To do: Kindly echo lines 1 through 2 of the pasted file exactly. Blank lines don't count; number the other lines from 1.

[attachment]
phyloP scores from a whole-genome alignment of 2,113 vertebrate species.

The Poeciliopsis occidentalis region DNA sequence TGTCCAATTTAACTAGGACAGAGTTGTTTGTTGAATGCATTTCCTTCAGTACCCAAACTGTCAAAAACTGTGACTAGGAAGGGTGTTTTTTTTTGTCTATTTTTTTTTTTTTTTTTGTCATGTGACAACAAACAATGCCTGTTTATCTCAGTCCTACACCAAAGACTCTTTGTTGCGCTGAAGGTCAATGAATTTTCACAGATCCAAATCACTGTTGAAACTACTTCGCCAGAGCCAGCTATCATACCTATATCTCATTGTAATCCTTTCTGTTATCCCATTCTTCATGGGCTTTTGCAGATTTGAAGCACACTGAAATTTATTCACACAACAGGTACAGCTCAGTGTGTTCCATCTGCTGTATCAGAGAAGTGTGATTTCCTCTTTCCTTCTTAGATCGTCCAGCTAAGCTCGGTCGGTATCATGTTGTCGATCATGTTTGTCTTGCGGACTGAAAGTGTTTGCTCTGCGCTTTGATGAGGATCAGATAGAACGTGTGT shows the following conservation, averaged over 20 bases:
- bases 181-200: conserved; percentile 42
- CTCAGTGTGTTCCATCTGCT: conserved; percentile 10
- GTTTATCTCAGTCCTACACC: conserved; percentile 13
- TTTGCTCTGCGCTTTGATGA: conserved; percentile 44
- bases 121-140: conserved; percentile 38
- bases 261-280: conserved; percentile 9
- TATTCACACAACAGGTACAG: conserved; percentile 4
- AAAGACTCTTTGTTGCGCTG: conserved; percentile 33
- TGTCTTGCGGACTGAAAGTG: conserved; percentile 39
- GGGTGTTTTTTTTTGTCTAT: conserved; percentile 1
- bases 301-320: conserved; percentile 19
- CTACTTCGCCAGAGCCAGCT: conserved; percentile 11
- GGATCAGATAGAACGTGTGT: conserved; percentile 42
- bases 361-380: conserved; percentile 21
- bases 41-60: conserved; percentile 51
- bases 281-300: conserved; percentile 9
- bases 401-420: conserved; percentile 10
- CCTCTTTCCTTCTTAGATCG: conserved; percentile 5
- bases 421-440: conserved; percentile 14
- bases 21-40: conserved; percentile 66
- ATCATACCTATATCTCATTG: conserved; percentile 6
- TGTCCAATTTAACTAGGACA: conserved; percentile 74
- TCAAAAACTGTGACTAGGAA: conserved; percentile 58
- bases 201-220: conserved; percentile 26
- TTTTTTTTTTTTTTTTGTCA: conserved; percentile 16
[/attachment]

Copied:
phyloP scores from a whole-genome alignment of 2,113 vertebrate species.

The Poeciliopsis occidentalis region DNA sequence TGTCCAATTTAACTAGGACAGAGTTGTTTGTTGAATGCATTTCCTTCAGTACCCAAACTGTCAAAAACTGTGACTAGGAAGGGTGTTTTTTTTTGTCTATTTTTTTTTTTTTTTTTGTCATGTGACAACAAACAATGCCTGTTTATCTCAGTCCTACACCAAAGACTCTTTGTTGCGCTGAAGGTCAATGAATTTTCACAGATCCAAATCACTGTTGAAACTACTTCGCCAGAGCCAGCTATCATACCTATATCTCATTGTAATCCTTTCTGTTATCCCATTCTTCATGGGCTTTTGCAGATTTGAAGCACACTGAAATTTATTCACACAACAGGTACAGCTCAGTGTGTTCCATCTGCTGTATCAGAGAAGTGTGATTTCCTCTTTCCTTCTTAGATCGTCCAGCTAAGCTCGGTCGGTATCATGTTGTCGATCATGTTTGTCTTGCGGACTGAAAGTGTTTGCTCTGCGCTTTGATGAGGATCAGATAGAACGTGTGT shows the following conservation, averaged over 20 bases: